Ontario budget includes 254 new patient beds for Ottawa

·2 min read

The province has set aside $45 in its 2020 budget for Ottawa hospitals to add 254 new beds, including support for a pilot project aimed at keeping paramedics from being tied up at emergency departments.

Premier Doug Ford and other officials stood on the roof of a parking garage at the Civic campus of The Ottawa Hospital Friday afternoon to provide details of the health funding laid out in the budget, which was tabled at Queen's Park the previous day.

The budget, which comes eight months later than normal due to the pandemic, lays out $351 million for more than 2,250 new beds at 57 facilities across the province, in part to give hospitals more capacity to deal with a possible surge of COVID-19 patients.

Ottawa's 254 beds include:

  • 56 beds to be operated by the Queensway Carleton Hospital.

  • 39 beds and 20 ambulatory offload spaces at The Ottawa Hospital.

  • 10 beds at Montfort Hospital.

  • Nine beds at the CHEO.

Hospital CEOs have described the domino effect created by a current shortage of beds across the system. Patients who should be in long-term care, for instance, might occupy acute care hospital beds even though they don't require that level of care. That leaves patients waiting in the ER, which in turn delays paramedics who are trying to offload patients so they can get back out on the road to answer new calls.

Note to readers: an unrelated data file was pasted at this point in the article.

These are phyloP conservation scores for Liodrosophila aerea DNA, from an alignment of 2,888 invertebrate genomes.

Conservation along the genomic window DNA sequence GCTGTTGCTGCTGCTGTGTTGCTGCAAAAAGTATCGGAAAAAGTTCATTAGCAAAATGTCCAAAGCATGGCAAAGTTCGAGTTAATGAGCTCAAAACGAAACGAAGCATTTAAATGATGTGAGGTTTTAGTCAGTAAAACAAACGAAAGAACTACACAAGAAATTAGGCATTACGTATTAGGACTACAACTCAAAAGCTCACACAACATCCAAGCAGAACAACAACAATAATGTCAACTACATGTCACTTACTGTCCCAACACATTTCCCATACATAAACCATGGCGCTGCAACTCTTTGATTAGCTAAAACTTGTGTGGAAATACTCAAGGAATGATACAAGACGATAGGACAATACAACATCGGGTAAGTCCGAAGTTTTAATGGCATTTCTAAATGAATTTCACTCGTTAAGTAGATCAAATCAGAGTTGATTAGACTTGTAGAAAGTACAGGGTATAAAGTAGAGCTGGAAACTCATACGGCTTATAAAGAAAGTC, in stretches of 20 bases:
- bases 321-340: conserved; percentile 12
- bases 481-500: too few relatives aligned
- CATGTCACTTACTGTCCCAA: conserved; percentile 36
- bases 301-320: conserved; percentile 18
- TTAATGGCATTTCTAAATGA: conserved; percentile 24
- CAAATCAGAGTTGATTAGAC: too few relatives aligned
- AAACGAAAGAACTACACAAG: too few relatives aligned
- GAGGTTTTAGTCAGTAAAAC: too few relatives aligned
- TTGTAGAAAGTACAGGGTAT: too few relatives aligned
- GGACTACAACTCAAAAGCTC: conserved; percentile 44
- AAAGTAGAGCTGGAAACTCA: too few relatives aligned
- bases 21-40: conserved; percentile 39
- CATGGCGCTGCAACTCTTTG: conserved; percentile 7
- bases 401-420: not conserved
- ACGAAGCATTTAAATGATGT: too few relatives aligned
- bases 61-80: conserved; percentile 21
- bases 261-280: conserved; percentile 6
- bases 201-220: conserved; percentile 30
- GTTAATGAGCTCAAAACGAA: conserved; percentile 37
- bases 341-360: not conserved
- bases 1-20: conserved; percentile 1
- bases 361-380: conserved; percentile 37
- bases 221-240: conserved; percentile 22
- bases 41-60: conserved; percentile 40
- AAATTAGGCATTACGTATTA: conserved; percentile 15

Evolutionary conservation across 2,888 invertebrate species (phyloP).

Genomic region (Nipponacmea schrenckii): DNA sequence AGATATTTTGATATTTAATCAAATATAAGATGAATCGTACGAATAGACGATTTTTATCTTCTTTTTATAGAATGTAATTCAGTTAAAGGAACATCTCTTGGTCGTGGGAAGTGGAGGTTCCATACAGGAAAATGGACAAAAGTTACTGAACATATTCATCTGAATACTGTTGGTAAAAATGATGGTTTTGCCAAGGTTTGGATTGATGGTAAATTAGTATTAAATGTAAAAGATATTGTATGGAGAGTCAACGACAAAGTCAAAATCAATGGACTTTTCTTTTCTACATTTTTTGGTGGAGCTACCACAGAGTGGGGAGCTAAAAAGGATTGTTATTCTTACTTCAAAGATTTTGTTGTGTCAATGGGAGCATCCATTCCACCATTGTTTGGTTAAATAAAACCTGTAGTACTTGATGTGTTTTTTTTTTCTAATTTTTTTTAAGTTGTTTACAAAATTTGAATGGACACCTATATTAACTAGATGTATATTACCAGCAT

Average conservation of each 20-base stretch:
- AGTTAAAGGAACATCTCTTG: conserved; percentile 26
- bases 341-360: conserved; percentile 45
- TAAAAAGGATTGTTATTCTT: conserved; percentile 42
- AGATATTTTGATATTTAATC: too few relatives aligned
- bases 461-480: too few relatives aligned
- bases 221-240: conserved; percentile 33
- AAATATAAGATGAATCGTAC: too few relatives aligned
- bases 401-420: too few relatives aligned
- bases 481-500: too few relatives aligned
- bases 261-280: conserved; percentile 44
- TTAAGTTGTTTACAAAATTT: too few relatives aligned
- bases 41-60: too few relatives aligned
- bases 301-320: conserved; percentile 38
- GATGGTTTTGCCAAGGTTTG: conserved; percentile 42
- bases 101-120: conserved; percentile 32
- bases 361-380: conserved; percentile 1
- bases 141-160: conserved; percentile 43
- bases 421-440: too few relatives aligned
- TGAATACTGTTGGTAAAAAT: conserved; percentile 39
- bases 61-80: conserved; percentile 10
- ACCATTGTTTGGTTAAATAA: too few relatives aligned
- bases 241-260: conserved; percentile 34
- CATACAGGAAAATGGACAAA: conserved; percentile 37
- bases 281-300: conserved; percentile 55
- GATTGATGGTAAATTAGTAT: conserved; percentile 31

The beds at Greystone Village Retirement in Old Ottawa East are part of an effort by local hospitals to get those patients out of hospitals and into a more appropriate level of care.

The announcement also includes $16 million to build a temporary unit at the Civic campus of The Ottawa Hospital, the area's trauma centre. The new unit is expected to be built by the end of the year, the hospital has previously said.

"The extra beds will go a long way in addressing offload delays in hospital emergency rooms, a critical issue for our community," said Mayor Jim Watson, who joined members of the provincial government for the announcement.

In 2019, paramedics spent 53,000 hours waiting at hospital emergency departments to transfer patients. On more than 500 occasions that year, that left no ambulances available to respond to 911 calls.